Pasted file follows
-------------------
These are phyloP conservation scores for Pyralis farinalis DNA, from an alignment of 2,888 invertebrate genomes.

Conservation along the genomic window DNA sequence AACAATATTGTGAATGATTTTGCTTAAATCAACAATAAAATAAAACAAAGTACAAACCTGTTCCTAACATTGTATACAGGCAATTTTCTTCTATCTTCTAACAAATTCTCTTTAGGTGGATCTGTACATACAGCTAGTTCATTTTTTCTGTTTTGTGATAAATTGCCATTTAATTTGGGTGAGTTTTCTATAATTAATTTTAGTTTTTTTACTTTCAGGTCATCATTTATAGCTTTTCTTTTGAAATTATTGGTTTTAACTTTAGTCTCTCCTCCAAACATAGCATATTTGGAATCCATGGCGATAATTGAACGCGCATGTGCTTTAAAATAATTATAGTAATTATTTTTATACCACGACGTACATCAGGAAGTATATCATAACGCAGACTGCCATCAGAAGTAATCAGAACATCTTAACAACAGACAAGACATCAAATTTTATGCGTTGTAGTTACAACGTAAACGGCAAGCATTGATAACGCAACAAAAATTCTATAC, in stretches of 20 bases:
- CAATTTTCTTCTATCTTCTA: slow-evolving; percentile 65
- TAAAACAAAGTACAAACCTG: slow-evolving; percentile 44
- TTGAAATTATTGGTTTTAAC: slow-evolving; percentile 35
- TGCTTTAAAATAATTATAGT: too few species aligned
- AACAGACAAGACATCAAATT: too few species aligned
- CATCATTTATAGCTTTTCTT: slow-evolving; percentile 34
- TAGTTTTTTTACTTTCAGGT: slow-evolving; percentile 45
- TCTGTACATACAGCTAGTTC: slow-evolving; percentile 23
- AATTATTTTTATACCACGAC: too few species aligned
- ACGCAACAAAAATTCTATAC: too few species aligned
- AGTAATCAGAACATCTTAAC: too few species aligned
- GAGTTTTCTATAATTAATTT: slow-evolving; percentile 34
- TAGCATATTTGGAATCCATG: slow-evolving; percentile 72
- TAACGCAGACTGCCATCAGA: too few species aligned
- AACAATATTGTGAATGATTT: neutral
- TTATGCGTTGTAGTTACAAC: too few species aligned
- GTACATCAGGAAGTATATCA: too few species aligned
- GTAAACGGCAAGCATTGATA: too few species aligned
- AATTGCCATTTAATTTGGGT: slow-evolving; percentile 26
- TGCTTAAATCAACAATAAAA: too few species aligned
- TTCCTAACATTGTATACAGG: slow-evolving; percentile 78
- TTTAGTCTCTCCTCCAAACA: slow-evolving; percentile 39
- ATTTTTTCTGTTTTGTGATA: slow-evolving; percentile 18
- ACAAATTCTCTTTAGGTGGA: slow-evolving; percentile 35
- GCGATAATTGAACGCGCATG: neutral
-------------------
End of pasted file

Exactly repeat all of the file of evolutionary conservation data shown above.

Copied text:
These are phyloP conservation scores for Pyralis farinalis DNA, from an alignment of 2,888 invertebrate genomes.

Conservation along the genomic window DNA sequence AACAATATTGTGAATGATTTTGCTTAAATCAACAATAAAATAAAACAAAGTACAAACCTGTTCCTAACATTGTATACAGGCAATTTTCTTCTATCTTCTAACAAATTCTCTTTAGGTGGATCTGTACATACAGCTAGTTCATTTTTTCTGTTTTGTGATAAATTGCCATTTAATTTGGGTGAGTTTTCTATAATTAATTTTAGTTTTTTTACTTTCAGGTCATCATTTATAGCTTTTCTTTTGAAATTATTGGTTTTAACTTTAGTCTCTCCTCCAAACATAGCATATTTGGAATCCATGGCGATAATTGAACGCGCATGTGCTTTAAAATAATTATAGTAATTATTTTTATACCACGACGTACATCAGGAAGTATATCATAACGCAGACTGCCATCAGAAGTAATCAGAACATCTTAACAACAGACAAGACATCAAATTTTATGCGTTGTAGTTACAACGTAAACGGCAAGCATTGATAACGCAACAAAAATTCTATAC, in stretches of 20 bases:
- CAATTTTCTTCTATCTTCTA: slow-evolving; percentile 65
- TAAAACAAAGTACAAACCTG: slow-evolving; percentile 44
- TTGAAATTATTGGTTTTAAC: slow-evolving; percentile 35
- TGCTTTAAAATAATTATAGT: too few species aligned
- AACAGACAAGACATCAAATT: too few species aligned
- CATCATTTATAGCTTTTCTT: slow-evolving; percentile 34
- TAGTTTTTTTACTTTCAGGT: slow-evolving; percentile 45
- TCTGTACATACAGCTAGTTC: slow-evolving; percentile 23
- AATTATTTTTATACCACGAC: too few species aligned
- ACGCAACAAAAATTCTATAC: too few species aligned
- AGTAATCAGAACATCTTAAC: too few species aligned
- GAGTTTTCTATAATTAATTT: slow-evolving; percentile 34
- TAGCATATTTGGAATCCATG: slow-evolving; percentile 72
- TAACGCAGACTGCCATCAGA: too few species aligned
- AACAATATTGTGAATGATTT: neutral
- TTATGCGTTGTAGTTACAAC: too few species aligned
- GTACATCAGGAAGTATATCA: too few species aligned
- GTAAACGGCAAGCATTGATA: too few species aligned
- AATTGCCATTTAATTTGGGT: slow-evolving; percentile 26
- TGCTTAAATCAACAATAAAA: too few species aligned
- TTCCTAACATTGTATACAGG: slow-evolving; percentile 78
- TTTAGTCTCTCCTCCAAACA: slow-evolving; percentile 39
- ATTTTTTCTGTTTTGTGATA: slow-evolving; percentile 18
- ACAAATTCTCTTTAGGTGGA: slow-evolving; percentile 35
- GCGATAATTGAACGCGCATG: neutral